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Overview of Nuclear Receptors

Nuclear Receptors

The nuclear receptor superfamily are ligand-activated transcription factors that play diverse roles in cell differentiation/development, prolif- eration, and metabolism and are associated with numerous pathologies such as cancer, cardiovascular disease, inflammation, and reproductive abnormalities. Members of this family contain an N-terminal transactivation domain, a highly conserved central region zinc-finger DNA binding domain, and a C-terminal ligand-binding domain. Ligand binding to its correlate nuclear receptor results in transactivation of specific genes within a target tissue.

Type I nuclear receptors, also called steroid receptors, include the estrogen receptor, androgen receptor, progesterone receptor, and glucocorticoid receptor. Steroid hormone ligands for this subgroup of receptors travel from their respective endocrine gland through the bloodstream bound to steroid binding globulin. Some type 1 nuclear receptors are activated, in part, upon binding their respective ligand in the cytoplasmic compartment. The ligand-receptor complex enters the nucleus where it homodimerizes, dissociates from HSP90, and binds a hormone response element within the promoter of a target gene. The receptor transactivation domain is responsible for interaction at the promoter with acetyltransferases, co-activators, and the general transcription machinery (TBP, TFIIB, RNA polymerase II), thereby resulting in transcriptional activation.

Type II non-steroid nuclear receptors include thyroid hormone receptor, retinoic acid receptor, vitamin D receptor, and PPARγ. Members of this family heterodimerize with the retinoid X receptor (RXR). Prior to ligand binding, receptor heterodimers are located in the nucleus as part of complexes with histone deacetylases (HDACs) and other co-repressors that keep target DNA in a tightly wound conformation, preventing exposure to transactivation factors. Ligand binding results in HDAC dissociation, chromatin derepression, and transcriptional activation.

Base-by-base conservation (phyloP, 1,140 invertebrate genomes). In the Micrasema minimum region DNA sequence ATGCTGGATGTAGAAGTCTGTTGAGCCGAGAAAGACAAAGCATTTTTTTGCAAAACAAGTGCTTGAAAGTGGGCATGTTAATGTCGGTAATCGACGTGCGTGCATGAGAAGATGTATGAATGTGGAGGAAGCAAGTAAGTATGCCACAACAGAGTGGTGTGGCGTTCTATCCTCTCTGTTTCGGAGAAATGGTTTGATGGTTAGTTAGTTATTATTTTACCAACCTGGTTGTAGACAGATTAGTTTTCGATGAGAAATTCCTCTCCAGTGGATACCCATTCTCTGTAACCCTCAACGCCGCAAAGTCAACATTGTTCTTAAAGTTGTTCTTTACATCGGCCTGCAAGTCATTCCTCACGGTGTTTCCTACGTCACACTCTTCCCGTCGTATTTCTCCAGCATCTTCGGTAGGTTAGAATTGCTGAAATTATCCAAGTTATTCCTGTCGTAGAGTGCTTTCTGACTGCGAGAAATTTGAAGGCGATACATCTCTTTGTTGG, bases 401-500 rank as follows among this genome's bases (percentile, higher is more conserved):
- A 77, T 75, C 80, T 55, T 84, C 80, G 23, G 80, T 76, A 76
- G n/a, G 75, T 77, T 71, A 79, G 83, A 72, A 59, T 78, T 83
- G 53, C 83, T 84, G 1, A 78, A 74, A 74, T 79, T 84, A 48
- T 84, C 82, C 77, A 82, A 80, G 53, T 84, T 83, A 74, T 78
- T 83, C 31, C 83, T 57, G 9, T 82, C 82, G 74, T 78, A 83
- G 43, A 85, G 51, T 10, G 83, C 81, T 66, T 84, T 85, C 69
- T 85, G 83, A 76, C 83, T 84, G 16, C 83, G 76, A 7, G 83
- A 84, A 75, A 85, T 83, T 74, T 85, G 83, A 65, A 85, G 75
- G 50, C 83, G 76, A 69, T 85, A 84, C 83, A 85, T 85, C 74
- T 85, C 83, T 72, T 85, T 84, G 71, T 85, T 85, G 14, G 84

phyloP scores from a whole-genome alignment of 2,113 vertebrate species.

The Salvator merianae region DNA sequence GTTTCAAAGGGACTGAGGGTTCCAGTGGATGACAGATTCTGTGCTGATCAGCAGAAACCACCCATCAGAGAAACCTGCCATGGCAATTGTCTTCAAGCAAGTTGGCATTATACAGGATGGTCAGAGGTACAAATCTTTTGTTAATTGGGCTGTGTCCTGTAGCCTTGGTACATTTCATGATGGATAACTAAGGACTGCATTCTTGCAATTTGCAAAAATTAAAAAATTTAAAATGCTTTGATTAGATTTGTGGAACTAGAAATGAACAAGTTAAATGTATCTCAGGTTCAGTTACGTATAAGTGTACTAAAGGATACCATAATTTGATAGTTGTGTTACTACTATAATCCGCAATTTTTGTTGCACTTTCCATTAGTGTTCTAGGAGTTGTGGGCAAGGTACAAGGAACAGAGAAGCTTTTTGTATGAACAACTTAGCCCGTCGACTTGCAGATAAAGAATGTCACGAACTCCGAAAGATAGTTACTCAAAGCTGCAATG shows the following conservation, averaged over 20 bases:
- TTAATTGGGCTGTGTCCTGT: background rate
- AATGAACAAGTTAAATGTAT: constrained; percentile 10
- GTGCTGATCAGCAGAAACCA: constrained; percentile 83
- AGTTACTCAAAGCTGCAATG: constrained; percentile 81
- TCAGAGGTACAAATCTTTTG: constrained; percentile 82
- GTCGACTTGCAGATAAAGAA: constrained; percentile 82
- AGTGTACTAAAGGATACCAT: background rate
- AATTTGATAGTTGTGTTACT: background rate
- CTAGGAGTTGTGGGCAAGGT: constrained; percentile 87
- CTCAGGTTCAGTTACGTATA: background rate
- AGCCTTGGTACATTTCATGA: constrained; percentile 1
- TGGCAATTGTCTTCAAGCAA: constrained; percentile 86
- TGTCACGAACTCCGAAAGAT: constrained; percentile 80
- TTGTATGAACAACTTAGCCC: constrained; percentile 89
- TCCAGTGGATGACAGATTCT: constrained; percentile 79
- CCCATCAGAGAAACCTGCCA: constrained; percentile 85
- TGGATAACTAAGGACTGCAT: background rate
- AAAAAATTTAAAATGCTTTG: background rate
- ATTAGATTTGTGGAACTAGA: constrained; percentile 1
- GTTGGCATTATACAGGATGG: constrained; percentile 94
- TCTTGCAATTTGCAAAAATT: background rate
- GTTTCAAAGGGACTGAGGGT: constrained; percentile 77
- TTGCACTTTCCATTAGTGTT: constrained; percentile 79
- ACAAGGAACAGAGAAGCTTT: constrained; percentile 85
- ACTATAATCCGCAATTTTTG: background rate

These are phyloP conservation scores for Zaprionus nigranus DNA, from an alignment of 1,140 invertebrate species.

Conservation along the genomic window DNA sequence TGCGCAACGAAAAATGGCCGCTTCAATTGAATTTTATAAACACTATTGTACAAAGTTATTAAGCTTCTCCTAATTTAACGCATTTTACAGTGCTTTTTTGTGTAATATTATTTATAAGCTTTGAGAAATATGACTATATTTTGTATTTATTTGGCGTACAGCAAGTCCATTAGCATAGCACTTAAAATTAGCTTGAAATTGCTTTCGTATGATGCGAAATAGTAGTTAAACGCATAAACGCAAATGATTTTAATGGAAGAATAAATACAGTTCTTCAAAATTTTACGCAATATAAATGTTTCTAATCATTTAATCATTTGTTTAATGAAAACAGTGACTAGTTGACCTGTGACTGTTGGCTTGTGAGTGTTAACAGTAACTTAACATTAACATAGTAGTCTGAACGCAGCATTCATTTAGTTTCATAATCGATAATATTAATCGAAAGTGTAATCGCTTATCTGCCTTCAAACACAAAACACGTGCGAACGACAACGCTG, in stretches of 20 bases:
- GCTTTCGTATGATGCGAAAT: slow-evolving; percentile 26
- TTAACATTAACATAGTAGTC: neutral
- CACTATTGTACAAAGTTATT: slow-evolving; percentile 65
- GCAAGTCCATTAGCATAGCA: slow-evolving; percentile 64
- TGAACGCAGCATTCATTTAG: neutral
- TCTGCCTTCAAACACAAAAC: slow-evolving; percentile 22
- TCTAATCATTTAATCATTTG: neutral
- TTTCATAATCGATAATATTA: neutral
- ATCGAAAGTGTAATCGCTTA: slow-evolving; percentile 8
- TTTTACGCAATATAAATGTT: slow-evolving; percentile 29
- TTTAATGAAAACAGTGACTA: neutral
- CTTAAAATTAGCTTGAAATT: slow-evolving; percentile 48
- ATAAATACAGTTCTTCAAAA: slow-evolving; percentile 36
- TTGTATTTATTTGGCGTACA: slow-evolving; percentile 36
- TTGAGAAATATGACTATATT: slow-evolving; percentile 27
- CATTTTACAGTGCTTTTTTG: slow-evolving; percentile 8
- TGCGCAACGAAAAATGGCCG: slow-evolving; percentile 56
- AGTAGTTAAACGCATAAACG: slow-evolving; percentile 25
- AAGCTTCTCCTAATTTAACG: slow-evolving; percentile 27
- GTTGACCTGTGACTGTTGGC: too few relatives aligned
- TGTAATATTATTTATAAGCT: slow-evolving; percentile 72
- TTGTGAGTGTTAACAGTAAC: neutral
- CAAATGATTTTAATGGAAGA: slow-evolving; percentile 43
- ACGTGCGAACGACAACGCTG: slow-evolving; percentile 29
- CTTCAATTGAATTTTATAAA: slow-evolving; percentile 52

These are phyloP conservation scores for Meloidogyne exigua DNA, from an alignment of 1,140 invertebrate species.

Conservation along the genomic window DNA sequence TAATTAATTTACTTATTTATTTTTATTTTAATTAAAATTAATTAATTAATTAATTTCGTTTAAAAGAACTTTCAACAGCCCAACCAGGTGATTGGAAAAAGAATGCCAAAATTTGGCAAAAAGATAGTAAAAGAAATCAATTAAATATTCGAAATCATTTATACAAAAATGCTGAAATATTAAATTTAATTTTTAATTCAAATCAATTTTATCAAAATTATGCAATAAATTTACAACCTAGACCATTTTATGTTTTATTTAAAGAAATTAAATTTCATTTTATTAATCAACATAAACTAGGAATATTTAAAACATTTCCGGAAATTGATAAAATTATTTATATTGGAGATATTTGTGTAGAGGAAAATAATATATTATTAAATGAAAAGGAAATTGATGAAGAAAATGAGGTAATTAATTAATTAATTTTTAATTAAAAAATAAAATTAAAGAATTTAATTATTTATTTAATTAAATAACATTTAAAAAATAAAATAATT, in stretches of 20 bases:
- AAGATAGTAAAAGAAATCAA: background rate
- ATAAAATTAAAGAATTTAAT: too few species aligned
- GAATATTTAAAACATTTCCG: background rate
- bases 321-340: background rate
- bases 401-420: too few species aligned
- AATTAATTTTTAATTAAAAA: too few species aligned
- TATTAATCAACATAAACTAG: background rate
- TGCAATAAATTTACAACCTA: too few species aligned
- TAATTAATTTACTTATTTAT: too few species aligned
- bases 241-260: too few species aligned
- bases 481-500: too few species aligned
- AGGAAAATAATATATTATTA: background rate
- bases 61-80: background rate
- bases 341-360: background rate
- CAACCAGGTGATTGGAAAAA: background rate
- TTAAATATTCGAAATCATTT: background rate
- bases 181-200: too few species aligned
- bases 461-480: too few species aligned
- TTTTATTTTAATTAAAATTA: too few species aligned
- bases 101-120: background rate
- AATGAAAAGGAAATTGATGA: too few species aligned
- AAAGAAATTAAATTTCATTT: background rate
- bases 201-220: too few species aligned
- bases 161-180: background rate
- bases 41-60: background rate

In addition to ligand binding, nuclear receptor activity can be modulated through the action of numerous growth factor and cytokine signaling cascades that result in receptor phosphorylation or other post-translational modifications, typically within the N-terminal transactivation domain. For example, the estrogen receptor is phosphorylated on multiple serine residues that affect receptor activity. Ser118 may be the substrate of the transcription regulatory kinase CDK7, whereas Ser167 may be phosphorylated by p90RSK and Akt. Phosphorylation of Ser167 may confer resistance to tamoxifen in breast cancer patients.

References

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  2. Rochette-Egly C (2003) Nuclear receptors: integration of multiple signalling pathways through phosphorylation. Cell. Signal. 15(4), 355–66.
  3. Gronemeyer H, Gustafsson JA, Laudet V (2004) Principles for modulation of the nuclear receptor superfamily. Nat Rev Drug Discov 3(11), 950–64.
  4. Perissi V, Rosenfeld MG (2005) Controlling nuclear receptors: the circular logic of cofactor cycles. Nat. Rev. Mol. Cell Biol. 6(7), 542–54.
  5. Lefebvre P, Benomar Y, Staels B (2010) Retinoid X receptors: common heterodimerization partners with distinct functions. Trends Endocrinol. Metab. 21(11), 676–83.
  6. Kato S, Yokoyama A, Fujiki R (2011) Nuclear receptor coregulators merge transcriptional coregulation with epigenetic regulation. Trends Biochem. Sci. 36(5), 272–81.
  7. Berrabah W, Aumercier P, Lefebvre P, Staels B (2011) Control of nuclear receptor activities in metabolism by post-translational modifications. FEBS Lett. 585(11), 1640–50.
  8. Wiench M, Miranda TB, Hager GL (2011) Control of nuclear receptor function by local chromatin structure. FEBS J. 278(13), 2211–30.
  9. Hammes SR, Levin ER (2011) Minireview: Recent advances in extranuclear steroid receptor actions. Endocrinology 152(12), 4489–95.